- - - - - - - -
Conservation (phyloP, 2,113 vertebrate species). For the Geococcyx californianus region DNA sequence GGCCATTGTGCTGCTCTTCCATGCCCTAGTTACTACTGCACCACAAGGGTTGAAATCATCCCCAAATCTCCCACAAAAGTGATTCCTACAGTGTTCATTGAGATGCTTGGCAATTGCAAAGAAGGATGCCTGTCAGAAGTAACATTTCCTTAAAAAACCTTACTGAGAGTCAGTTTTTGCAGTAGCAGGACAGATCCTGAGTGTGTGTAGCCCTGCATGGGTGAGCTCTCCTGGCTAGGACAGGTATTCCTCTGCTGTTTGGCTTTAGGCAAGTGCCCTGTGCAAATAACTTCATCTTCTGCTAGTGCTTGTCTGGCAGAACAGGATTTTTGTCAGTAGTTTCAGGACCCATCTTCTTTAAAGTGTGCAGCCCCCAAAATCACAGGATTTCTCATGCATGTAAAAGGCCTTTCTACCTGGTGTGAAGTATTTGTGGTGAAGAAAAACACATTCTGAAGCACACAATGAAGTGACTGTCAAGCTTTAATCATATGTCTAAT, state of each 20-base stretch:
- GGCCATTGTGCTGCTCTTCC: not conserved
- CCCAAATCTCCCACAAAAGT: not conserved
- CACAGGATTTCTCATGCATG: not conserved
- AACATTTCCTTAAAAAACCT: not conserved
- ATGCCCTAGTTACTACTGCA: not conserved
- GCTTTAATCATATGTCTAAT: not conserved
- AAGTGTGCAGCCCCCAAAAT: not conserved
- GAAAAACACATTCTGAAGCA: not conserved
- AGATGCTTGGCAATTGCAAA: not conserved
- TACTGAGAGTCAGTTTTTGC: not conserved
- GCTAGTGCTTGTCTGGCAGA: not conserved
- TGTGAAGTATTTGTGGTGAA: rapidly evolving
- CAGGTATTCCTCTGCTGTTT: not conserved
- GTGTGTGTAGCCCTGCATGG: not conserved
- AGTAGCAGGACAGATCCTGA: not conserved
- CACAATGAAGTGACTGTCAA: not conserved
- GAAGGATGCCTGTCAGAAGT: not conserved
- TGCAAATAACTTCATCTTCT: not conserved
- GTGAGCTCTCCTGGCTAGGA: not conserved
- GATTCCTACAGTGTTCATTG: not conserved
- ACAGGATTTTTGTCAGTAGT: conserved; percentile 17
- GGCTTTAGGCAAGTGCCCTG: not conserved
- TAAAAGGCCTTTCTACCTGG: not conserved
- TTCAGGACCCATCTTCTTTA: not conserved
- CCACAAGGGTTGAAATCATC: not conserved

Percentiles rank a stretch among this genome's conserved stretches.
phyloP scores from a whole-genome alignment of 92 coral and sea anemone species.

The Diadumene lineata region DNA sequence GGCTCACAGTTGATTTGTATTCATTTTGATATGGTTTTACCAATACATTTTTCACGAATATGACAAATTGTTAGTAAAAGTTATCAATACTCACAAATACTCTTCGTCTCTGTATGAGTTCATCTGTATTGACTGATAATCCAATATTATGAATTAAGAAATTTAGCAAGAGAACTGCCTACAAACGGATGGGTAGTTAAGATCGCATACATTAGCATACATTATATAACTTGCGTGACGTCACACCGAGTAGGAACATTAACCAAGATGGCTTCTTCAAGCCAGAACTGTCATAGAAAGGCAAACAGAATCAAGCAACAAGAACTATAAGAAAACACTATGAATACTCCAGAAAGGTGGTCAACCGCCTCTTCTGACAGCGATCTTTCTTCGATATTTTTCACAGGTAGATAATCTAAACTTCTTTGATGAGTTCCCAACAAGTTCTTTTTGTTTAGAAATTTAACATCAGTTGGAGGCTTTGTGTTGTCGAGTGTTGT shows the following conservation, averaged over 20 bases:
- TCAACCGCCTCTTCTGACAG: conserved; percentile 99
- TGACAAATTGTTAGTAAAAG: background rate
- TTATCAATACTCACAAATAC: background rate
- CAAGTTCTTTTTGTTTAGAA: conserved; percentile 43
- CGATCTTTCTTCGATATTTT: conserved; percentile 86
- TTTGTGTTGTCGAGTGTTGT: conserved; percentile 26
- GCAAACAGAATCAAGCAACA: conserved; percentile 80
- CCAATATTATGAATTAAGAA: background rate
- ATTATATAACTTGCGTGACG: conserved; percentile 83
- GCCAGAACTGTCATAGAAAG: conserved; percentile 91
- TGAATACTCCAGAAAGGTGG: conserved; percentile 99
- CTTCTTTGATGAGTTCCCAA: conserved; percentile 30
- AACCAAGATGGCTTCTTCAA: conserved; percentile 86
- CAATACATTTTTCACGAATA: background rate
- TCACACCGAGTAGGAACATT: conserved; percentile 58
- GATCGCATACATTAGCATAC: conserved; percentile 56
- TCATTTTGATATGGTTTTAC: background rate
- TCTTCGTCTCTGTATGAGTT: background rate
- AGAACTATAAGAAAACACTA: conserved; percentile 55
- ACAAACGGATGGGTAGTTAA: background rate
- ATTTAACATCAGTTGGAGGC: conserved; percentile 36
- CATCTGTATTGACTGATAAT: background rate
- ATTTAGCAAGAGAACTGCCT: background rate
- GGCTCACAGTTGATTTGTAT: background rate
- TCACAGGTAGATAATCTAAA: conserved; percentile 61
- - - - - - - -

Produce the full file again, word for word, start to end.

Conservation (phyloP, 2,113 vertebrate species). For the Geococcyx californianus region DNA sequence GGCCATTGTGCTGCTCTTCCATGCCCTAGTTACTACTGCACCACAAGGGTTGAAATCATCCCCAAATCTCCCACAAAAGTGATTCCTACAGTGTTCATTGAGATGCTTGGCAATTGCAAAGAAGGATGCCTGTCAGAAGTAACATTTCCTTAAAAAACCTTACTGAGAGTCAGTTTTTGCAGTAGCAGGACAGATCCTGAGTGTGTGTAGCCCTGCATGGGTGAGCTCTCCTGGCTAGGACAGGTATTCCTCTGCTGTTTGGCTTTAGGCAAGTGCCCTGTGCAAATAACTTCATCTTCTGCTAGTGCTTGTCTGGCAGAACAGGATTTTTGTCAGTAGTTTCAGGACCCATCTTCTTTAAAGTGTGCAGCCCCCAAAATCACAGGATTTCTCATGCATGTAAAAGGCCTTTCTACCTGGTGTGAAGTATTTGTGGTGAAGAAAAACACATTCTGAAGCACACAATGAAGTGACTGTCAAGCTTTAATCATATGTCTAAT, state of each 20-base stretch:
- GGCCATTGTGCTGCTCTTCC: not conserved
- CCCAAATCTCCCACAAAAGT: not conserved
- CACAGGATTTCTCATGCATG: not conserved
- AACATTTCCTTAAAAAACCT: not conserved
- ATGCCCTAGTTACTACTGCA: not conserved
- GCTTTAATCATATGTCTAAT: not conserved
- AAGTGTGCAGCCCCCAAAAT: not conserved
- GAAAAACACATTCTGAAGCA: not conserved
- AGATGCTTGGCAATTGCAAA: not conserved
- TACTGAGAGTCAGTTTTTGC: not conserved
- GCTAGTGCTTGTCTGGCAGA: not conserved
- TGTGAAGTATTTGTGGTGAA: rapidly evolving
- CAGGTATTCCTCTGCTGTTT: not conserved
- GTGTGTGTAGCCCTGCATGG: not conserved
- AGTAGCAGGACAGATCCTGA: not conserved
- CACAATGAAGTGACTGTCAA: not conserved
- GAAGGATGCCTGTCAGAAGT: not conserved
- TGCAAATAACTTCATCTTCT: not conserved
- GTGAGCTCTCCTGGCTAGGA: not conserved
- GATTCCTACAGTGTTCATTG: not conserved
- ACAGGATTTTTGTCAGTAGT: conserved; percentile 17
- GGCTTTAGGCAAGTGCCCTG: not conserved
- TAAAAGGCCTTTCTACCTGG: not conserved
- TTCAGGACCCATCTTCTTTA: not conserved
- CCACAAGGGTTGAAATCATC: not conserved

Percentiles rank a stretch among this genome's conserved stretches.
phyloP scores from a whole-genome alignment of 92 coral and sea anemone species.

The Diadumene lineata region DNA sequence GGCTCACAGTTGATTTGTATTCATTTTGATATGGTTTTACCAATACATTTTTCACGAATATGACAAATTGTTAGTAAAAGTTATCAATACTCACAAATACTCTTCGTCTCTGTATGAGTTCATCTGTATTGACTGATAATCCAATATTATGAATTAAGAAATTTAGCAAGAGAACTGCCTACAAACGGATGGGTAGTTAAGATCGCATACATTAGCATACATTATATAACTTGCGTGACGTCACACCGAGTAGGAACATTAACCAAGATGGCTTCTTCAAGCCAGAACTGTCATAGAAAGGCAAACAGAATCAAGCAACAAGAACTATAAGAAAACACTATGAATACTCCAGAAAGGTGGTCAACCGCCTCTTCTGACAGCGATCTTTCTTCGATATTTTTCACAGGTAGATAATCTAAACTTCTTTGATGAGTTCCCAACAAGTTCTTTTTGTTTAGAAATTTAACATCAGTTGGAGGCTTTGTGTTGTCGAGTGTTGT shows the following conservation, averaged over 20 bases:
- TCAACCGCCTCTTCTGACAG: conserved; percentile 99
- TGACAAATTGTTAGTAAAAG: background rate
- TTATCAATACTCACAAATAC: background rate
- CAAGTTCTTTTTGTTTAGAA: conserved; percentile 43
- CGATCTTTCTTCGATATTTT: conserved; percentile 86
- TTTGTGTTGTCGAGTGTTGT: conserved; percentile 26
- GCAAACAGAATCAAGCAACA: conserved; percentile 80
- CCAATATTATGAATTAAGAA: background rate
- ATTATATAACTTGCGTGACG: conserved; percentile 83
- GCCAGAACTGTCATAGAAAG: conserved; percentile 91
- TGAATACTCCAGAAAGGTGG: conserved; percentile 99
- CTTCTTTGATGAGTTCCCAA: conserved; percentile 30
- AACCAAGATGGCTTCTTCAA: conserved; percentile 86
- CAATACATTTTTCACGAATA: background rate
- TCACACCGAGTAGGAACATT: conserved; percentile 58
- GATCGCATACATTAGCATAC: conserved; percentile 56
- TCATTTTGATATGGTTTTAC: background rate
- TCTTCGTCTCTGTATGAGTT: background rate
- AGAACTATAAGAAAACACTA: conserved; percentile 55
- ACAAACGGATGGGTAGTTAA: background rate
- ATTTAACATCAGTTGGAGGC: conserved; percentile 36
- CATCTGTATTGACTGATAAT: background rate
- ATTTAGCAAGAGAACTGCCT: background rate
- GGCTCACAGTTGATTTGTAT: background rate
- TCACAGGTAGATAATCTAAA: conserved; percentile 61